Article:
Do we really need these sinkholes?

2011-12-10 10:15

The central government takeover of ­departments in three provincial ­administrations is a long overdue ­signal to the free-spending ways of this second tier of government that the party must end.

The system is not working and our political leaders must, sooner or later, bite the provincial bullet and ask: do we really need them? We don’t think so based on the ­following five reasons.

1. This week’s action by the Treasury to take over departments in Gauteng, the Free State and Limpopo shows financial management is almost non-existent.

Overspending is rampant and the departments of three provinces have together ­depleted their funds as well as overdrafts.

That’s pretty shocking when you balance it against the poor standards of delivery in each province, and consider that staff numbers and salaries have been substantially boosted since President Jacob Zuma came to power, bolstered by the votes of public service unions.

2. The auditor-general has shown that despite the growing public sector wage bill – which ­Finance Minister Pravin Gordhan says is ­crowding out spending on infrastructure, ­education and health – the use of consultants across government is widespread. In effect, you are paying a double public sector wage bill.

This week, analysts pointed out that the national government had good skills, but that the provinces and municipalities lacked basic financial skills. They were most likely to use consultants.

3. Because the provinces are responsible for the largest chunk of public sector spending, they have become the favoured location of tenderpreneurs – the term used to describe politically connected owners of businesses who have corralled the state tender system into tightly controlled networks.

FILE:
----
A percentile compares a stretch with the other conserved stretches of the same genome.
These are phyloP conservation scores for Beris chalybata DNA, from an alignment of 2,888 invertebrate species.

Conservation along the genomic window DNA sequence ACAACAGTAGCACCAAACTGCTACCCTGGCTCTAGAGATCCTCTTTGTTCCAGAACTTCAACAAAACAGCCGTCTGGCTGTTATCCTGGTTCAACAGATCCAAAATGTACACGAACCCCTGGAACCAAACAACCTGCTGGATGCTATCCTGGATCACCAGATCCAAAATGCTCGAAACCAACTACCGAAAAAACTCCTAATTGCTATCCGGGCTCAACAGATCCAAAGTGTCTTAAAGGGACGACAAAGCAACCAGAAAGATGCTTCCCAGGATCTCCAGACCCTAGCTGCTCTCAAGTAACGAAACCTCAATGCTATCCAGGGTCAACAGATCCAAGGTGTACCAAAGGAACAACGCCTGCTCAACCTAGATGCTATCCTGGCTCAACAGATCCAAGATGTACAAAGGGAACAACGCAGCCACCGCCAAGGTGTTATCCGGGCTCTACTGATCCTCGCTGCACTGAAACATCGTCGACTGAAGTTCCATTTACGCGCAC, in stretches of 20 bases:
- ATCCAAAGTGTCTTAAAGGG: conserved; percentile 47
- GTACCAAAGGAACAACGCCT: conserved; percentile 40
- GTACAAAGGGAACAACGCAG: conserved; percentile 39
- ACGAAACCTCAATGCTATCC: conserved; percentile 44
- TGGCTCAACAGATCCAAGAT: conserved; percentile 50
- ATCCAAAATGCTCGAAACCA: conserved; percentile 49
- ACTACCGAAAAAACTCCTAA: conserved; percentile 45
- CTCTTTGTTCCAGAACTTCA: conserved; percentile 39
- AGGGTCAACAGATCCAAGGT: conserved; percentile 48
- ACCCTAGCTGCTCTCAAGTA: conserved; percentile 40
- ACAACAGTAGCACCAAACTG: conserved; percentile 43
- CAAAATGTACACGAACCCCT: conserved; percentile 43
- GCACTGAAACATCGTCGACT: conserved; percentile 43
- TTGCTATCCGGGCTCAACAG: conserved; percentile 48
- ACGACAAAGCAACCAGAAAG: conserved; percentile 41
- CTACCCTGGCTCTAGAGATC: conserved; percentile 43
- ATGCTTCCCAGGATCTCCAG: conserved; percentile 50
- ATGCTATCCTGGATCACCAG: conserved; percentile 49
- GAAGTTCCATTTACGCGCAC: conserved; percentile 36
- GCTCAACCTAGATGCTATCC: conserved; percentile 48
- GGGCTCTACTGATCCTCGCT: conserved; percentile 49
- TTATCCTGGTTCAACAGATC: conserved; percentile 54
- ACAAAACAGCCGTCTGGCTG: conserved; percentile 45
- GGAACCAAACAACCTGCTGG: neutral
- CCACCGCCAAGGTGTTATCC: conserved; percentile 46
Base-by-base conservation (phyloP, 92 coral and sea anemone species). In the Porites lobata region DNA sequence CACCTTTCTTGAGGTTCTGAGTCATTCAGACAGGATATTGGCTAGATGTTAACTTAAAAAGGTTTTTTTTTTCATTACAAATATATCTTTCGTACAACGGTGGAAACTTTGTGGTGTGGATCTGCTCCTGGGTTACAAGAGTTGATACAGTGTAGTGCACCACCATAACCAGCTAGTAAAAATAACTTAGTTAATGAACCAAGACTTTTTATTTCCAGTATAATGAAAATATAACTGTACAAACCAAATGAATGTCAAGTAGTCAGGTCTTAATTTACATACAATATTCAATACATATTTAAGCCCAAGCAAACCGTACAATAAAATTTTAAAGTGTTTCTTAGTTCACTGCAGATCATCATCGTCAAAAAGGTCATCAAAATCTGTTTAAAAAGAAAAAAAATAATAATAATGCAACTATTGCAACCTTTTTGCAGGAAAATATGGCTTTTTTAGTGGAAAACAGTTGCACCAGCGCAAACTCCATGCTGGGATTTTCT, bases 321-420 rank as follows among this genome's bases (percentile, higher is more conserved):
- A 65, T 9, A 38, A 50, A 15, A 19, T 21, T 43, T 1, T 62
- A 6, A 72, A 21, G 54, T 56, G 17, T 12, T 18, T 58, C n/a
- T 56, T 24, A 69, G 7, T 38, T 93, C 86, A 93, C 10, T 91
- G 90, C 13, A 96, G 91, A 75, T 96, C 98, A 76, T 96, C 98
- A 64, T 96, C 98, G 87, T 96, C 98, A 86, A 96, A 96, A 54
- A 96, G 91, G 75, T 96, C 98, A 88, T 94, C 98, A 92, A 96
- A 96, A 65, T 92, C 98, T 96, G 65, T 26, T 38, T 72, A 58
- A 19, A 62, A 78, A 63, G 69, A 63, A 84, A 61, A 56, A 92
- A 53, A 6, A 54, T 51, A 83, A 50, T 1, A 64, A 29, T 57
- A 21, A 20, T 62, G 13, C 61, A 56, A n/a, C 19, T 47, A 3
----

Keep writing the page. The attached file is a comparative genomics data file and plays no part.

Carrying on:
Our series of investigations this year has shown how Limpopo is run by a mafia-like network of influential political cronies where, for example, a company partly owned by the family trust of ANC Youth League president Julius Malema has taken over the running of a government department’s procurement processes.

The public protector is probing whether such contracts are legal.

4. The auditor-general has revealed that ­spending on infrastructure across all provinces is beset by planning, procurement and project ­management problems.

Consider that the ­provinces have had R32 billion to spend on ­infrastructure over the past three years and it’s clear that this layer of the state is incredibly wasteful.

5. Provinces have become politically ­destabilising. Because governance is poor, ­protests are frequent, and ANC factionalism ­intensifies the situation. 

Join the conversation!

24.com encourages commentary submitted via MyNews24. Contributions of 200 words or more will be considered for publication.

We reserve editorial discretion to decide what will be published.
Read our comments policy for guidelines on contributions.

24.com publishes all comments posted on articles provided that they adhere to our Comments Policy. Should you wish to report a comment for editorial review, please do so by clicking the 'Report Comment' button to the right of each comment.

Comment on this story
0 comments
Comments have been closed for this article.

Inside News24

 
/News

Book flights

Compare, Book, Fly

Traffic Alerts
There are new stories on the homepage. Click here to see them.
 
English
Afrikaans
isiZulu

Hello 

Create Profile

Creating your profile will enable you to submit photos and stories to get published on News24.


Please provide a username for your profile page:

This username must be unique, cannot be edited and will be used in the URL to your profile page across the entire 24.com network.

Settings

Location Settings

News24 allows you to edit the display of certain components based on a location. If you wish to personalise the page based on your preferences, please select a location for each component and click "Submit" in order for the changes to take affect.




Facebook Sign-In

Hi News addict,

Join the News24 Community to be involved in breaking the news.

Log in with Facebook to comment and personalise news, weather and listings.